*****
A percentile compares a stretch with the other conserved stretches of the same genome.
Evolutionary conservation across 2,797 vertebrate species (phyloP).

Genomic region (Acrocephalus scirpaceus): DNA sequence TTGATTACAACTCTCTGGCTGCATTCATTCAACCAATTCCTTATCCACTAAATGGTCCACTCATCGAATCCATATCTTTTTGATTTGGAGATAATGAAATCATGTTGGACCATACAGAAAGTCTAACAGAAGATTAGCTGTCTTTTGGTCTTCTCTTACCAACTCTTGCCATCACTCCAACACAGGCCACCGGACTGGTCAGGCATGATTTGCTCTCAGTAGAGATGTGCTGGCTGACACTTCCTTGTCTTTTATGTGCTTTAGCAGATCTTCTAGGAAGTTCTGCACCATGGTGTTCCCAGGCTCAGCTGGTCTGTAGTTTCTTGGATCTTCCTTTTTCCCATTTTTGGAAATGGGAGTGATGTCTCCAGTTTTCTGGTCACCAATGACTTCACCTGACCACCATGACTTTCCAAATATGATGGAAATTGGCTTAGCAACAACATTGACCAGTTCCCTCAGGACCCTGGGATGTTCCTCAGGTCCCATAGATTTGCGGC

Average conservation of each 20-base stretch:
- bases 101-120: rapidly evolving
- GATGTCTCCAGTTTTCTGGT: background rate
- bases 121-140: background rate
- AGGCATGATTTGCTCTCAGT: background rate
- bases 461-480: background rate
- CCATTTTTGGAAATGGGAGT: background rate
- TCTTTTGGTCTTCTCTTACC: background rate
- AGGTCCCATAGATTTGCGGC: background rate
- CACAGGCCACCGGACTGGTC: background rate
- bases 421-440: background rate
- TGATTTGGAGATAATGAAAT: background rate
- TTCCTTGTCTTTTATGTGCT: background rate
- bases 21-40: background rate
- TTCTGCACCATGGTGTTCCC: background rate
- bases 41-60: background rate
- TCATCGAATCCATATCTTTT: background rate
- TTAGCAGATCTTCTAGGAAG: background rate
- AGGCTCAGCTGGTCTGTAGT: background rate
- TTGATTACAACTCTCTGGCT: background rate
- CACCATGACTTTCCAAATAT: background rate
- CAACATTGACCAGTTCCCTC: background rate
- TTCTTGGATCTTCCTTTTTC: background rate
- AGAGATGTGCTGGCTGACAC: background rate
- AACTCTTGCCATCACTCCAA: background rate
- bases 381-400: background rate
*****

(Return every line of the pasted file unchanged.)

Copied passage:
A percentile compares a stretch with the other conserved stretches of the same genome.
Evolutionary conservation across 2,797 vertebrate species (phyloP).

Genomic region (Acrocephalus scirpaceus): DNA sequence TTGATTACAACTCTCTGGCTGCATTCATTCAACCAATTCCTTATCCACTAAATGGTCCACTCATCGAATCCATATCTTTTTGATTTGGAGATAATGAAATCATGTTGGACCATACAGAAAGTCTAACAGAAGATTAGCTGTCTTTTGGTCTTCTCTTACCAACTCTTGCCATCACTCCAACACAGGCCACCGGACTGGTCAGGCATGATTTGCTCTCAGTAGAGATGTGCTGGCTGACACTTCCTTGTCTTTTATGTGCTTTAGCAGATCTTCTAGGAAGTTCTGCACCATGGTGTTCCCAGGCTCAGCTGGTCTGTAGTTTCTTGGATCTTCCTTTTTCCCATTTTTGGAAATGGGAGTGATGTCTCCAGTTTTCTGGTCACCAATGACTTCACCTGACCACCATGACTTTCCAAATATGATGGAAATTGGCTTAGCAACAACATTGACCAGTTCCCTCAGGACCCTGGGATGTTCCTCAGGTCCCATAGATTTGCGGC

Average conservation of each 20-base stretch:
- bases 101-120: rapidly evolving
- GATGTCTCCAGTTTTCTGGT: background rate
- bases 121-140: background rate
- AGGCATGATTTGCTCTCAGT: background rate
- bases 461-480: background rate
- CCATTTTTGGAAATGGGAGT: background rate
- TCTTTTGGTCTTCTCTTACC: background rate
- AGGTCCCATAGATTTGCGGC: background rate
- CACAGGCCACCGGACTGGTC: background rate
- bases 421-440: background rate
- TGATTTGGAGATAATGAAAT: background rate
- TTCCTTGTCTTTTATGTGCT: background rate
- bases 21-40: background rate
- TTCTGCACCATGGTGTTCCC: background rate
- bases 41-60: background rate
- TCATCGAATCCATATCTTTT: background rate
- TTAGCAGATCTTCTAGGAAG: background rate
- AGGCTCAGCTGGTCTGTAGT: background rate
- TTGATTACAACTCTCTGGCT: background rate
- CACCATGACTTTCCAAATAT: background rate
- CAACATTGACCAGTTCCCTC: background rate
- TTCTTGGATCTTCCTTTTTC: background rate
- AGAGATGTGCTGGCTGACAC: background rate
- AACTCTTGCCATCACTCCAA: background rate
- bases 381-400: background rate